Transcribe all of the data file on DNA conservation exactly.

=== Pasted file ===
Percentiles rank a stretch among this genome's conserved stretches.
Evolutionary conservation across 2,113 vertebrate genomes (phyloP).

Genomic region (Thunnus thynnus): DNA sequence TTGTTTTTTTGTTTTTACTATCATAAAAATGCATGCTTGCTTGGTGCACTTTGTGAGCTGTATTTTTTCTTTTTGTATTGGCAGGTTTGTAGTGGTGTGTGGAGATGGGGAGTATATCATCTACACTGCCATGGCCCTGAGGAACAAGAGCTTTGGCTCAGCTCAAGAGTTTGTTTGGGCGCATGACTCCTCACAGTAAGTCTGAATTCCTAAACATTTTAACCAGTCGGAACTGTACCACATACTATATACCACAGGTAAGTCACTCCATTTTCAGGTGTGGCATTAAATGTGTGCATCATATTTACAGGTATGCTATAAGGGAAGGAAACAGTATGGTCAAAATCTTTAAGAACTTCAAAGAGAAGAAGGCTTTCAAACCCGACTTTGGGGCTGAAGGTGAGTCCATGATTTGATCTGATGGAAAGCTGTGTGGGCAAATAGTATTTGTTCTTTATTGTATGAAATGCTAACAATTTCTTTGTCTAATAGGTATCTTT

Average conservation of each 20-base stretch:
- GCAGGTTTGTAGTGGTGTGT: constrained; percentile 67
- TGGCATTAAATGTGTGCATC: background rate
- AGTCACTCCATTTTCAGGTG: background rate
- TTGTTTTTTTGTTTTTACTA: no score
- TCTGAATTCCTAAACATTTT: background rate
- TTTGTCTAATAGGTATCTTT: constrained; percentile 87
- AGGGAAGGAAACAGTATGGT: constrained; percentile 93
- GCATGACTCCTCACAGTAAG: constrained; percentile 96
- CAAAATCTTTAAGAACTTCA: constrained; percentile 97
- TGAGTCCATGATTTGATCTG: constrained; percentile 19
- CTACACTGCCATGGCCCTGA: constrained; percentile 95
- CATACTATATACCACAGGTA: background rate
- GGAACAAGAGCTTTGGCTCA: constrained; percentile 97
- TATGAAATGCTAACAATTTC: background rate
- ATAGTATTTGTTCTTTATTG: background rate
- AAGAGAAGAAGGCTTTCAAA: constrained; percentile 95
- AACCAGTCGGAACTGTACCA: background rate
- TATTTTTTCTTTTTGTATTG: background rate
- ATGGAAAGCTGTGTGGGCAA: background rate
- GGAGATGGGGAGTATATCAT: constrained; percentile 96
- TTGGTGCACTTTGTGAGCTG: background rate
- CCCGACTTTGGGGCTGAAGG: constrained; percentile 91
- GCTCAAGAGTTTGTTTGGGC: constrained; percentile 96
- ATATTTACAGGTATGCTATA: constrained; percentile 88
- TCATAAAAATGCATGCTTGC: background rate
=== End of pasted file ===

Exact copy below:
Percentiles rank a stretch among this genome's conserved stretches.
Evolutionary conservation across 2,113 vertebrate genomes (phyloP).

Genomic region (Thunnus thynnus): DNA sequence TTGTTTTTTTGTTTTTACTATCATAAAAATGCATGCTTGCTTGGTGCACTTTGTGAGCTGTATTTTTTCTTTTTGTATTGGCAGGTTTGTAGTGGTGTGTGGAGATGGGGAGTATATCATCTACACTGCCATGGCCCTGAGGAACAAGAGCTTTGGCTCAGCTCAAGAGTTTGTTTGGGCGCATGACTCCTCACAGTAAGTCTGAATTCCTAAACATTTTAACCAGTCGGAACTGTACCACATACTATATACCACAGGTAAGTCACTCCATTTTCAGGTGTGGCATTAAATGTGTGCATCATATTTACAGGTATGCTATAAGGGAAGGAAACAGTATGGTCAAAATCTTTAAGAACTTCAAAGAGAAGAAGGCTTTCAAACCCGACTTTGGGGCTGAAGGTGAGTCCATGATTTGATCTGATGGAAAGCTGTGTGGGCAAATAGTATTTGTTCTTTATTGTATGAAATGCTAACAATTTCTTTGTCTAATAGGTATCTTT

Average conservation of each 20-base stretch:
- GCAGGTTTGTAGTGGTGTGT: constrained; percentile 67
- TGGCATTAAATGTGTGCATC: background rate
- AGTCACTCCATTTTCAGGTG: background rate
- TTGTTTTTTTGTTTTTACTA: no score
- TCTGAATTCCTAAACATTTT: background rate
- TTTGTCTAATAGGTATCTTT: constrained; percentile 87
- AGGGAAGGAAACAGTATGGT: constrained; percentile 93
- GCATGACTCCTCACAGTAAG: constrained; percentile 96
- CAAAATCTTTAAGAACTTCA: constrained; percentile 97
- TGAGTCCATGATTTGATCTG: constrained; percentile 19
- CTACACTGCCATGGCCCTGA: constrained; percentile 95
- CATACTATATACCACAGGTA: background rate
- GGAACAAGAGCTTTGGCTCA: constrained; percentile 97
- TATGAAATGCTAACAATTTC: background rate
- ATAGTATTTGTTCTTTATTG: background rate
- AAGAGAAGAAGGCTTTCAAA: constrained; percentile 95
- AACCAGTCGGAACTGTACCA: background rate
- TATTTTTTCTTTTTGTATTG: background rate
- ATGGAAAGCTGTGTGGGCAA: background rate
- GGAGATGGGGAGTATATCAT: constrained; percentile 96
- TTGGTGCACTTTGTGAGCTG: background rate
- CCCGACTTTGGGGCTGAAGG: constrained; percentile 91
- GCTCAAGAGTTTGTTTGGGC: constrained; percentile 96
- ATATTTACAGGTATGCTATA: constrained; percentile 88
- TCATAAAAATGCATGCTTGC: background rate